And you don’t even need a table to practice it all. Just grab a bat and ball and start working on your contact. Try the serve on carpet and see if you can get the ball to come back to you when it hitting the floor. Do this over and over until you are comfortable with the arm action and ball contact.

Winning points with it

The simplest way to win points with this serve is if your opponent puts the ball straight into the net. If they try to hit that serve you can be sure it’s going straight into the bottom of the net. That’s a point to you without even doing anything.

Chances are they will quickly work out that they need to push your serve, or at least get their bat underneath it. A really heavy backspin serve can still go into the net even with a push (if they aren’t very good at pushing). Lots of players struggle with their forehand push more than their backhand push, so serving into their forehand half could be a good tactic.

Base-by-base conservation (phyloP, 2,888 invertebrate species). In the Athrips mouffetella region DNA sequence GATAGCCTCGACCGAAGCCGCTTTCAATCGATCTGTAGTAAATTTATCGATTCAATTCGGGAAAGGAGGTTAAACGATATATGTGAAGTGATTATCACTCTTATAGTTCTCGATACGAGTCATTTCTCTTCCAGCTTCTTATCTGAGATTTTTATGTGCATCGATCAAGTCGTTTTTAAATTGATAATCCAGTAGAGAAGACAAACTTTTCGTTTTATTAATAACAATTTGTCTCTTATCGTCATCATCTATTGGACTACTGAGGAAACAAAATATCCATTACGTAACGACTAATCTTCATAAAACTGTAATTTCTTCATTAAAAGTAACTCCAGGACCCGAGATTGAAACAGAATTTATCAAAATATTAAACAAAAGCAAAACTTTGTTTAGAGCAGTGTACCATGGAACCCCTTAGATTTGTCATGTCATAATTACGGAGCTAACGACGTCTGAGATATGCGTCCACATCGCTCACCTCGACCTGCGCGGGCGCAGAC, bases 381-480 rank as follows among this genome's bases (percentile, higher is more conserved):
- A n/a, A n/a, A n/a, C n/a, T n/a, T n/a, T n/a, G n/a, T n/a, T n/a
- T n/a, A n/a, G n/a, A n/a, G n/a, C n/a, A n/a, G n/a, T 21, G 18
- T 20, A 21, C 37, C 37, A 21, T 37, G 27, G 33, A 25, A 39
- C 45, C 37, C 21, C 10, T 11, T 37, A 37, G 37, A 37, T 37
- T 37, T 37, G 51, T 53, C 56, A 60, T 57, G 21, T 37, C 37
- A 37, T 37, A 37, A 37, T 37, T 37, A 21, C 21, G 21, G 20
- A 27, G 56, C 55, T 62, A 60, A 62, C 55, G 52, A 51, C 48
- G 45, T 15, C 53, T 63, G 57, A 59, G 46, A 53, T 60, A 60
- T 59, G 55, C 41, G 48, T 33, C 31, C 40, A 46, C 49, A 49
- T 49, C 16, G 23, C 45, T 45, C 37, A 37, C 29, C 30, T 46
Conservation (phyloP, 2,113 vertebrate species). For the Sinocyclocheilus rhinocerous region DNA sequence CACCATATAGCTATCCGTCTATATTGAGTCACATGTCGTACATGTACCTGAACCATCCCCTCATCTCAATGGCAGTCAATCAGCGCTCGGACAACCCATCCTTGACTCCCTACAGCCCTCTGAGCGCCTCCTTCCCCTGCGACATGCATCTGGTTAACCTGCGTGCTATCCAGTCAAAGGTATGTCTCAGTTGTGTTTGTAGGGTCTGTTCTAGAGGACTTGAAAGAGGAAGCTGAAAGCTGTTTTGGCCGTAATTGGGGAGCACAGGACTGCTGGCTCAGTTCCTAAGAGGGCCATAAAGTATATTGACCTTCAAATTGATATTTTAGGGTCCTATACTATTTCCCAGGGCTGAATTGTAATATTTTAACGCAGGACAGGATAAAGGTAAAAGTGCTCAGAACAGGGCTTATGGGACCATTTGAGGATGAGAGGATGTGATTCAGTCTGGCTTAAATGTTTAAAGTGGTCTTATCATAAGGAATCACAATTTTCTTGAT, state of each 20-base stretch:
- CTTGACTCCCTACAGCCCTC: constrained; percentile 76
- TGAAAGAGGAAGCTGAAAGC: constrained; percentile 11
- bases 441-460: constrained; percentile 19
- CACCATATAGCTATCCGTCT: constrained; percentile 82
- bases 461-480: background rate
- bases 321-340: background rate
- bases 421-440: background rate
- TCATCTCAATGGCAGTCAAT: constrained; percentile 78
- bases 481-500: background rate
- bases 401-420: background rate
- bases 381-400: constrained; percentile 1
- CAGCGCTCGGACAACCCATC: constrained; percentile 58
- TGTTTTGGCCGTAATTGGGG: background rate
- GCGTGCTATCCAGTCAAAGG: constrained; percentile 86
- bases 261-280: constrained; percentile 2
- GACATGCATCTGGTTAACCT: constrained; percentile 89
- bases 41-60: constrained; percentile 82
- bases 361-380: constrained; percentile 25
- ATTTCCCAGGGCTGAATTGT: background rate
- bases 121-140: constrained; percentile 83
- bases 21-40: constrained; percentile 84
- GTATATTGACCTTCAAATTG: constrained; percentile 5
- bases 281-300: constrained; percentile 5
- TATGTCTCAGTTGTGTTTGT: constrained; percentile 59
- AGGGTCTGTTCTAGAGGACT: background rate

If you are playing someone that is able to push all your serves back, that’s okay too. You’ve stopped them from being able to attack your serve and you can now decide what to do with their push. If they’ve played a good push you might have to push it back. Look for an angle and try and get lots of backspin on your push. Push heavy and deep can be a good tactic. If their push was poor, and lacks backspin, you may be able to attack it.

The final way to win points is to chuck in a fast serve every now and again. If you opponent is expecting your super heavy backspin serve there is good chance you will now be able to catch them out with a fast serve. When you were serving fast 100% of the time the chances of this happening were slim but now that you have your super heavy backspin serve things have changed.